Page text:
Minimal progress on contaminated site sparks heated exchange by residents
BRAWLEY — Community members exchanged heated dialogue regarding their skepticism and disapproval toward a state agency’s progress in managing contaminated soil at the former site of a pesticide manufacturer during a stakeholders meeting held Wednesday evening.
“We have one solution as a community that we want, and that’s the full clean up of the area with a scientific survey study of the impact on the community,” said local organizer Eric M. Reyes.
The Department of Toxic Substance Control held the meeting at the city’s emergency operation center in hopes of re-engaging community stakeholders in dialogue concerning the future of the site, which use to formulate, store and distribute agricultural chemicals.
The property in question was the former location of a Chevron PureGro facility, which was in service from the 1940s to the end of 2000 and where years of operation left the property’s soil contaminated.
Although the meeting eventually ended with community stakeholders and members of DTSC reaching common ground in understanding the desire and concerns of local residents, this result came about after more than three hours of tense discourse and a protest rally held an hour prior to the meeting. Members of Comite Civico del Valle and Los Amigos De La Comunidad IV led the rally of local residents and community leaders outside the local police station near the center here to reiterate their displeasure with DTSC and what they felt were the agency’s unsuccessful strategies for public participation.
“I’m a concerned citizen, and that area has been contaminated for such a long time; it feels like nothing has been done about it,” Brawley resident Alejandro Vazquez said as he protested alongside other residents.
Organizers held a similar rally in early February to voice their disapproval over the agency’s initial plan to cover the contaminated soil at the site, which led DTSC ultimately to scrap the plan as a result of the overwhelming community opposition.
During Wednesday’s meeting, DTSC provided stakeholders with a background history of the property and informed everyone of routine site maintenance work that will begin May 21 and will last four to five days. The maintenance to the area is not the final remedy for the site, but the hope is to alleviate some public concerns regarding the dust produced from the area.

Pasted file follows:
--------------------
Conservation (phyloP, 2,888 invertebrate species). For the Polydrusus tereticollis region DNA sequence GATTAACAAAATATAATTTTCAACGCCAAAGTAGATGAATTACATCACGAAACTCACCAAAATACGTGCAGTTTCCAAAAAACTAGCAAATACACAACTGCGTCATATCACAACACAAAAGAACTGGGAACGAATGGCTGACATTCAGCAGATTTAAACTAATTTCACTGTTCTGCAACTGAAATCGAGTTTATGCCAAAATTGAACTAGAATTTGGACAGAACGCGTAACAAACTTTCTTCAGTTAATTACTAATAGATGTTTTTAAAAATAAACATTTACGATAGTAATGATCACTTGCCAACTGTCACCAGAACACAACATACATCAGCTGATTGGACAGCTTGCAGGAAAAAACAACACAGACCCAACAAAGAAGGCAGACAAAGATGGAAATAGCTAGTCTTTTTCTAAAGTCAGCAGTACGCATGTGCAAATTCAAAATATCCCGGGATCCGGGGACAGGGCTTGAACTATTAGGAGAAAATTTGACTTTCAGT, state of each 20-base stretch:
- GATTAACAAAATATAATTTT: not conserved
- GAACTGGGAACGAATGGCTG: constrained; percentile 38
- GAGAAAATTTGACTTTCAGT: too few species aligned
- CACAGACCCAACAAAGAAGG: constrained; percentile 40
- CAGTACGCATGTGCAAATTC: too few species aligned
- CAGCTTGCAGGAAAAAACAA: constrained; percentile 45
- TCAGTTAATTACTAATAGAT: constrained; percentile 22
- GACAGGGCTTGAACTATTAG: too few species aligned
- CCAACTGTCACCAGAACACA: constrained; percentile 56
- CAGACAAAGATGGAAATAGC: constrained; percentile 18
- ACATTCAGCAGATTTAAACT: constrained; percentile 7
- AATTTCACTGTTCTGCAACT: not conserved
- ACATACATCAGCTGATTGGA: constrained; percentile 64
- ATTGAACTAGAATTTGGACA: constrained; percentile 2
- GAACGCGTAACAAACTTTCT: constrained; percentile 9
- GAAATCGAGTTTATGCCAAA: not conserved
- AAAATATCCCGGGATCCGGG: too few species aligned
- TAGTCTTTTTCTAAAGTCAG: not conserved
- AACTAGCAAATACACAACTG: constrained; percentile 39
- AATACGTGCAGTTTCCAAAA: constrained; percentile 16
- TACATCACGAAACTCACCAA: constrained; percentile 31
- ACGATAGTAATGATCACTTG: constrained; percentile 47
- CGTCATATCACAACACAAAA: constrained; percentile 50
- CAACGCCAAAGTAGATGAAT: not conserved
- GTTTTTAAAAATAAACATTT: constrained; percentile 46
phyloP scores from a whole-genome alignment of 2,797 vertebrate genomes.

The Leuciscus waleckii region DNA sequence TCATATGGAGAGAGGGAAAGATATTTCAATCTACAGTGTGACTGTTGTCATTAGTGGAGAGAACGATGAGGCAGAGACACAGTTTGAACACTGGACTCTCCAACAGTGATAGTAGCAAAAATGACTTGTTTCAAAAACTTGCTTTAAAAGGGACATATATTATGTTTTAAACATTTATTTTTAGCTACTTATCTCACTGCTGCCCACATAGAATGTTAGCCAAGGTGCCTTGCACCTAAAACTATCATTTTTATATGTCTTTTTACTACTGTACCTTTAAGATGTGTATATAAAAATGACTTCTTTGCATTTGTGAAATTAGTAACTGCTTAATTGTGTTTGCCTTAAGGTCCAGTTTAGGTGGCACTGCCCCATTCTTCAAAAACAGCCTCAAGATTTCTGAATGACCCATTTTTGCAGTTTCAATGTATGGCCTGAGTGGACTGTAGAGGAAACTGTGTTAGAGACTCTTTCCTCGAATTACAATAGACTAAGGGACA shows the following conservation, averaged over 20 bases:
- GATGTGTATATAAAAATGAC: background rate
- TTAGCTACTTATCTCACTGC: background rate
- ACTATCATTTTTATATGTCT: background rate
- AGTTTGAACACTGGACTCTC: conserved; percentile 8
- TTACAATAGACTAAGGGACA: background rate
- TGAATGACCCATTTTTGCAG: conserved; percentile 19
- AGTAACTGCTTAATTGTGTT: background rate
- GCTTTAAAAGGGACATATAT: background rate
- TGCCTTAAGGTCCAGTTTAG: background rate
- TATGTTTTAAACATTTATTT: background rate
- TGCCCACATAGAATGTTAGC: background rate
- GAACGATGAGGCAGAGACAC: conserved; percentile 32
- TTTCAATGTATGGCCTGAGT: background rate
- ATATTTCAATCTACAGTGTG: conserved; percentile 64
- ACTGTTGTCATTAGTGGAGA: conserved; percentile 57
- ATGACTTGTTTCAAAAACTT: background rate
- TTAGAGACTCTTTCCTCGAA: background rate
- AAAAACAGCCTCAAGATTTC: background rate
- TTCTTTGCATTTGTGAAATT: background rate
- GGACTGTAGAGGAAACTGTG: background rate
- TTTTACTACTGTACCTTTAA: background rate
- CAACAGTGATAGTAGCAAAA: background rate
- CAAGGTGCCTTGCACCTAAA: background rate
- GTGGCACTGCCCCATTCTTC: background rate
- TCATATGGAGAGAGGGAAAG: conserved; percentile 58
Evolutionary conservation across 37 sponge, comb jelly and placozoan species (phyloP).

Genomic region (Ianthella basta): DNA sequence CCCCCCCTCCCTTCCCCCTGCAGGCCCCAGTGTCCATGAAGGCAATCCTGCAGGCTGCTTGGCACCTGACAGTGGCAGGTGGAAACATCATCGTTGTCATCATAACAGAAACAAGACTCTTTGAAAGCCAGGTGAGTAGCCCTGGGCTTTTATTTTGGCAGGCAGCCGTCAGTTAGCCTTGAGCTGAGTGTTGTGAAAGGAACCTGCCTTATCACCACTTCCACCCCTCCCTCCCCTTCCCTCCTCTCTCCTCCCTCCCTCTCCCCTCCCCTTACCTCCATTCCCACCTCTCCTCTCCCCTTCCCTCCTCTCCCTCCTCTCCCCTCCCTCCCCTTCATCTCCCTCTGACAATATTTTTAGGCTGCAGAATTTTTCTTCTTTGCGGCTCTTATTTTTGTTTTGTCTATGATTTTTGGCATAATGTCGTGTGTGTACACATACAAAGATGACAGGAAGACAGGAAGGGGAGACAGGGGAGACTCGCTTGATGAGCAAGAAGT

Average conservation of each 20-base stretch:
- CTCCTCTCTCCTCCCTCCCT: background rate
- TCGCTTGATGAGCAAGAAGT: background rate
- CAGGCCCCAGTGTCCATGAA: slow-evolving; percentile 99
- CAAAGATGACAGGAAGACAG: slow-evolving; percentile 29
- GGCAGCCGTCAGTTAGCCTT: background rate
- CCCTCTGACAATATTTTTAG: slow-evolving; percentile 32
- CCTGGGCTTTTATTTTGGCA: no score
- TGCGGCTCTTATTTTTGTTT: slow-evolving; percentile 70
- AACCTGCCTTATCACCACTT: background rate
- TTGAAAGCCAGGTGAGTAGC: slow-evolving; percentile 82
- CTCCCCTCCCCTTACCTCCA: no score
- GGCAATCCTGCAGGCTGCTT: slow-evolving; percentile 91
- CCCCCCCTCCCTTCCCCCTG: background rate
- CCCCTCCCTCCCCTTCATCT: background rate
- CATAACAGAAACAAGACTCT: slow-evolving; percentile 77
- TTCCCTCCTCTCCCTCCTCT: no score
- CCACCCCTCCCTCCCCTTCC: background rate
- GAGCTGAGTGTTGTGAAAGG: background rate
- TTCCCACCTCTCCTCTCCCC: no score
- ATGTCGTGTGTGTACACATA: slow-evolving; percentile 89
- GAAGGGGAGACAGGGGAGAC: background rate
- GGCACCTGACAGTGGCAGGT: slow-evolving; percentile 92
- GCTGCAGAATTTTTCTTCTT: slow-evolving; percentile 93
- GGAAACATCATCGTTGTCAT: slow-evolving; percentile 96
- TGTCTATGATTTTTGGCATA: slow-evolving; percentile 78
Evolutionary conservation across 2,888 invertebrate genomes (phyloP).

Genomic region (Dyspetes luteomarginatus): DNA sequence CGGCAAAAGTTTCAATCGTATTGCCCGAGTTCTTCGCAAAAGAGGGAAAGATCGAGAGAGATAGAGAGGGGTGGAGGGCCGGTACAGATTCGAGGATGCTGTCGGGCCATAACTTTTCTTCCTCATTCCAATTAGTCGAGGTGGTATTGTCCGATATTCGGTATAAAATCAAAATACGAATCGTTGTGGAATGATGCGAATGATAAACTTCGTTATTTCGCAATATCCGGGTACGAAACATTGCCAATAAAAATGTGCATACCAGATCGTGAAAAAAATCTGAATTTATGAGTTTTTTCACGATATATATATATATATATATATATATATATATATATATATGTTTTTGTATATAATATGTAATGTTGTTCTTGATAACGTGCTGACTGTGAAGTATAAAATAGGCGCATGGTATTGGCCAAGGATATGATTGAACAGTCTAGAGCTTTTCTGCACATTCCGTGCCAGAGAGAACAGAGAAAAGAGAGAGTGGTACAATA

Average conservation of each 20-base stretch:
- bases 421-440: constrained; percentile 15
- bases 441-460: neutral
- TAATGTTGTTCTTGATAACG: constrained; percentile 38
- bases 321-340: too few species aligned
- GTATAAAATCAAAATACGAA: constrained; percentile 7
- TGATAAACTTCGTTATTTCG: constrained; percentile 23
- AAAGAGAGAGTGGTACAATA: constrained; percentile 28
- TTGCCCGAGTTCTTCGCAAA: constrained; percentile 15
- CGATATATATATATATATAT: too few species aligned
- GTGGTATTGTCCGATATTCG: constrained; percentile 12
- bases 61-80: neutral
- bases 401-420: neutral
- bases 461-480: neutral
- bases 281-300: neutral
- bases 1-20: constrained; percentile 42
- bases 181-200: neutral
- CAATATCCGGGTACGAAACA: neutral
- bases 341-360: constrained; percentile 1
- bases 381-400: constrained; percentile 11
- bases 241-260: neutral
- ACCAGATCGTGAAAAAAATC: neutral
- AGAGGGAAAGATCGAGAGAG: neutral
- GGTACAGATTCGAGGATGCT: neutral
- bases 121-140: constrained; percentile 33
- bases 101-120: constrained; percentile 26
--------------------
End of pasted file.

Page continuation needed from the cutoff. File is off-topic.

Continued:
The main purpose of the maintenance will be to prevent dust from generating from the site and its stockpile as well as to provide annual sampling of groundwater, said Elsa Lopez, public participation specialist for DTSC.
As for reaching a final remedy for the site, DTSC Branch Chief John Scandura stated that, realistically, just arriving at a remedy that follows the consensus of the public would take well into December to finalize.
However, this estimation didn’t deter Brawley resident Luis Olmedo of Comite Civico to stand firm with residents’ desire to push for DTSC officials to focus on a remedy plan that would involve a full clean-up and complete removal of the contaminated soil in order to bring the area to the standards for residential land use.
“I think we really need to shoot for the stars and hope we land on the clouds,” Olmedo said, understanding that although a complete removal might seem optimistic to some the need to stay consistent and demand the most is necessary moving forward if anything is to be accomplished.
In response, members of DTSC concluded the meeting by promising to reach out to stakeholders in about two weeks with a timeline for the next six months as well as updates on specific concerns raised by stakeholders along with the date for their next meeting.
Community members stand outside the Brawley police station in protest of the Department of Toxic Substance Control’s progress in managing a local contaminated site, Wednesday evening. CELESTE ALVAREZ PHOTO
Several residents take to the street to protest of the Department of Toxic Substance Control’s progress in managing a local contaminated site, Wednesday evening. CELESTE ALVAREZ PHOTO